As the world’s largest purchaser, the U.S. government must explore every savings opportunity — down to the last serif on its millions of printed pages.
But when a Pittsburgh sixth-grader recently detailed a proposal to save the feds $136 million merely by printing documents in a simpler typeface, the Government Printing Office’s reaction was lukewarm.
According to CNN, 14-year-old Suvir Mirchandani suggested the government use only one font, Garamond, which could represent a $136 million savings on printer ink annually.
Suvir discovered the potential savings while working on a science fair project. He wanted to find more ways to make schools more environmentally-sustainable and, rather than exploring the old-hat recycled paper, he found that certain fonts use less ink to print.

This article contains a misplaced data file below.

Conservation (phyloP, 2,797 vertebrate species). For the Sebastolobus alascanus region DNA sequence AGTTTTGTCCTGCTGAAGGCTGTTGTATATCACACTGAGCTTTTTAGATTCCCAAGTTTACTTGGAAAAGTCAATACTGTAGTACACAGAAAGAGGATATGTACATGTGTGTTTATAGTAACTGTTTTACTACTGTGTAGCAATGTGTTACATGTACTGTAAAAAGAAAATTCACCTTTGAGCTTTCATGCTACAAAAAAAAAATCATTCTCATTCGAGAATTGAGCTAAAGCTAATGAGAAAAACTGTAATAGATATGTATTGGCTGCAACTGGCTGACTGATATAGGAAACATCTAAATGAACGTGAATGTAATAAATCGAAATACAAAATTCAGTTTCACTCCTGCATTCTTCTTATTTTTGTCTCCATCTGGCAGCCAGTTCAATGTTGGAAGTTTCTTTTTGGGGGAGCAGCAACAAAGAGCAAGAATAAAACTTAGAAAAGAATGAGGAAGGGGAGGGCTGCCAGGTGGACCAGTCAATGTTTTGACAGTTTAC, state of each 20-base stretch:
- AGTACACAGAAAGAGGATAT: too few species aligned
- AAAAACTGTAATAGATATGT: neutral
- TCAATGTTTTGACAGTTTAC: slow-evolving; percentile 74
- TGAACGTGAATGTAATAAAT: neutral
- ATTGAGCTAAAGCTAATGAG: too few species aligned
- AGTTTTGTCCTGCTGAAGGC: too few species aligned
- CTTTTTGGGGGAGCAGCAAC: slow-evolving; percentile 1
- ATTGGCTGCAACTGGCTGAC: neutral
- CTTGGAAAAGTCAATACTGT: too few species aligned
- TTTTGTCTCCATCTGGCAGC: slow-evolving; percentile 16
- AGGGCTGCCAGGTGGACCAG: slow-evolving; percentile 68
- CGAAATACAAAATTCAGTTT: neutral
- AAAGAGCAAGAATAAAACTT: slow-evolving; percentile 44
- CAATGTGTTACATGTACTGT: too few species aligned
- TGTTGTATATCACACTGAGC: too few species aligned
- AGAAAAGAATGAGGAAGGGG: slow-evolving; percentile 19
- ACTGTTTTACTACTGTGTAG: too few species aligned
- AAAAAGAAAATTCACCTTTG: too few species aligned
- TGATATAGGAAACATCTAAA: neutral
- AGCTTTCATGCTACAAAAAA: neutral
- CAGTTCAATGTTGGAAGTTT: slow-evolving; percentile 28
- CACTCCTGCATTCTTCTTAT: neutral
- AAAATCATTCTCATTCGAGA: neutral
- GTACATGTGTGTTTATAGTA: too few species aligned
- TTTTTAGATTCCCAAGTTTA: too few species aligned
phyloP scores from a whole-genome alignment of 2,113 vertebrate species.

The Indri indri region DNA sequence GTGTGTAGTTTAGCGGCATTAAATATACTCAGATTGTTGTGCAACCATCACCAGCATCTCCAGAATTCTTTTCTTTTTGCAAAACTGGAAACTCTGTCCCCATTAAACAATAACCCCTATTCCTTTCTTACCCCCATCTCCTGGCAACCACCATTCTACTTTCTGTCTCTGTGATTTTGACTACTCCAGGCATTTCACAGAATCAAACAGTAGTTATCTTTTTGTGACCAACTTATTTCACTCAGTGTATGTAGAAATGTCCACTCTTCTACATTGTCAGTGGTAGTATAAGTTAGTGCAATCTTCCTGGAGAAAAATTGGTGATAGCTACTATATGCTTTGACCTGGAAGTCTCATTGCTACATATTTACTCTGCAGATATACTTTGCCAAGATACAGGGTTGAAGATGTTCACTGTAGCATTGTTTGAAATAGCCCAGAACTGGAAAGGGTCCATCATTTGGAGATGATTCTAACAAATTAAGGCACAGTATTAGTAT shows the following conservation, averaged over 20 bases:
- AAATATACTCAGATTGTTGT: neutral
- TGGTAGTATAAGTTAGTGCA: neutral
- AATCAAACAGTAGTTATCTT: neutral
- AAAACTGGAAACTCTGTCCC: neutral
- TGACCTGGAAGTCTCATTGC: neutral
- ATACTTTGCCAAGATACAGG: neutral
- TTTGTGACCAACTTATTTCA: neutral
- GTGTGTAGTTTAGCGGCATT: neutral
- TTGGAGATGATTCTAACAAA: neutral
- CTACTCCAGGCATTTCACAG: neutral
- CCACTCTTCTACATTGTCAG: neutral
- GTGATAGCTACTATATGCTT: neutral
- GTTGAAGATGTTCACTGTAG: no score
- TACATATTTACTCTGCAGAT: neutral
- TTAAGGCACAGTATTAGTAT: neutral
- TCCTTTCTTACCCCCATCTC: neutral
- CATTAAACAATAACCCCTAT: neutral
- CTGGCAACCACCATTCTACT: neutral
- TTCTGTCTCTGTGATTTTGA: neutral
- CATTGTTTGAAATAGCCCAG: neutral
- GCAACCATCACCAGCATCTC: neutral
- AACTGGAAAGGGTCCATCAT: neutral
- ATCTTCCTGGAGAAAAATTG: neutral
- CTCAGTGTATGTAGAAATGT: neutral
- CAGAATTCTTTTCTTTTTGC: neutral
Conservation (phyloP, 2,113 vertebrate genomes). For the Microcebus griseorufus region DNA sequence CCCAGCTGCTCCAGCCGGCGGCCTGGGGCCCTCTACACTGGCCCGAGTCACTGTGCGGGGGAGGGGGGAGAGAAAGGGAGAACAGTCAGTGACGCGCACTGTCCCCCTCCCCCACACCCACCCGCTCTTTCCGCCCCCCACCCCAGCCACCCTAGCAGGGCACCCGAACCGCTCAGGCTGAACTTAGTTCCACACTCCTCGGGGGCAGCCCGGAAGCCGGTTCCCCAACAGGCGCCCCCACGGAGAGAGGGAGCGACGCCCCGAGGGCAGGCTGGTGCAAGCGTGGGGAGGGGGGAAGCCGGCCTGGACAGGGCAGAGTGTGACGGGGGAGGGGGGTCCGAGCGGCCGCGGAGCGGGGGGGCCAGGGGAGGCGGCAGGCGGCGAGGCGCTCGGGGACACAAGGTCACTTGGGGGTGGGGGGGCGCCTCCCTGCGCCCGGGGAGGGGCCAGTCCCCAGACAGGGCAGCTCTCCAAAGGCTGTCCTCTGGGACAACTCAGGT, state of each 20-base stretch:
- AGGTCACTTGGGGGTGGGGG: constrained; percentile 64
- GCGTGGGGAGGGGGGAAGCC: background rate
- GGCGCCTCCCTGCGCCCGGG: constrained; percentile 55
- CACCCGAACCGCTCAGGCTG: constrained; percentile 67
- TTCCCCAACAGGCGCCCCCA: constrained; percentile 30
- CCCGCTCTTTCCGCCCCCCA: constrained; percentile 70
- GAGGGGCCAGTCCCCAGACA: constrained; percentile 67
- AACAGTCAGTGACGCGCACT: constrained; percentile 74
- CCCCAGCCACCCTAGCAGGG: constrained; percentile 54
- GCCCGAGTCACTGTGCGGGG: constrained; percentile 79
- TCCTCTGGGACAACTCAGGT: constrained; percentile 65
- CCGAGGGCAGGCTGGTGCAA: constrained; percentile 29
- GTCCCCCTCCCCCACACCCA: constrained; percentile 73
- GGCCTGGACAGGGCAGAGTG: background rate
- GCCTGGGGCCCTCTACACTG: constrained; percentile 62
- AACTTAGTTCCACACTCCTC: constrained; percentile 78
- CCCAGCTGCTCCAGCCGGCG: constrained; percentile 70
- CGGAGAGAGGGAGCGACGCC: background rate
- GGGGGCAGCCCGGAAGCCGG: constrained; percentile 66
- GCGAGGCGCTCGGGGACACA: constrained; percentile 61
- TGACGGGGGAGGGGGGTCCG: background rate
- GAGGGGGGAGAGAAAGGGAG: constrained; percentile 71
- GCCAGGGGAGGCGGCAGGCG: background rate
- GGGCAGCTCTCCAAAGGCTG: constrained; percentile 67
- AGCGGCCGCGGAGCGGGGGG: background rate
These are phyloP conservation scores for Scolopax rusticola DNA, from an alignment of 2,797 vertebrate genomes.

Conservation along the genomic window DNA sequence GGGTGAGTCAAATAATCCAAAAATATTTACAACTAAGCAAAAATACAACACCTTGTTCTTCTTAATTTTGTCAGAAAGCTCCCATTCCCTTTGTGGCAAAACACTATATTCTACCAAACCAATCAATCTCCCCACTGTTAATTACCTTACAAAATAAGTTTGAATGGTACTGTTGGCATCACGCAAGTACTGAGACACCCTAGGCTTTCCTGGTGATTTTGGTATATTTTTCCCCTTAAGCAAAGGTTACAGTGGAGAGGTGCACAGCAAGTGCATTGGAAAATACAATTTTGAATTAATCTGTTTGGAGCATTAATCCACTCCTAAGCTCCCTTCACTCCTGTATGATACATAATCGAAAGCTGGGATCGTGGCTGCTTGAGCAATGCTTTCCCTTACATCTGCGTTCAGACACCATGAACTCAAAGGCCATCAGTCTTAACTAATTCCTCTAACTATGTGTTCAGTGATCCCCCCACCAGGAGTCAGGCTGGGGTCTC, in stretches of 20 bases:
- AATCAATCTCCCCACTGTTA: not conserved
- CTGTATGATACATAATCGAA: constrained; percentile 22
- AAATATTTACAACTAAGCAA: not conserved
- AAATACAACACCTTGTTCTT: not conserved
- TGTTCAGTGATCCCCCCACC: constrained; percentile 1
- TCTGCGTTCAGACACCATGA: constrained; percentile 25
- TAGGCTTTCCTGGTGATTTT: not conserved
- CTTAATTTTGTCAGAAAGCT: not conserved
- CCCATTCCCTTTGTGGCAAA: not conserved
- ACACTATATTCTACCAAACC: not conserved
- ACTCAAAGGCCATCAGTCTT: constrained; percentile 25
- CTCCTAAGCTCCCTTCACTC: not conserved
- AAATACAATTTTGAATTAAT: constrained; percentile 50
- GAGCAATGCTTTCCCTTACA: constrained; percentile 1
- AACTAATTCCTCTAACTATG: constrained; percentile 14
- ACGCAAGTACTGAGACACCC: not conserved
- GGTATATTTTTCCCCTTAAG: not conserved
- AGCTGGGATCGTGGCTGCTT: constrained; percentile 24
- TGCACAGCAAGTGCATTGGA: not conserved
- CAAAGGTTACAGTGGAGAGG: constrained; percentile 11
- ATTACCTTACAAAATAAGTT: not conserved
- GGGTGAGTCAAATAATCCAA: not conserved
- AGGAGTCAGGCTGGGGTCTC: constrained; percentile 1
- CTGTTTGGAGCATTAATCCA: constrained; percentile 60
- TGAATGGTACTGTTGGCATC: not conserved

It may seem minor, but printer ink is expensive.
“Ink is two times more expensive than French perfume by volume,” Suvir says with a chuckle.
When he saw the federal government spent $1.8 billion on printing costs, he realized his project could help them save millions. Suvir sent his idea to the federal government, a spokesman at the Government Printing Office said it has cut down on the amount it prints.
Suvir still contends his idea could save money.
“They can’t convert everything to a digital format; not everyone is able to access information online. Some things still have to be printed,” Suvir argues.
Suvir also said an additional $234 million could be saved nationwide if states shift to the Garamond font.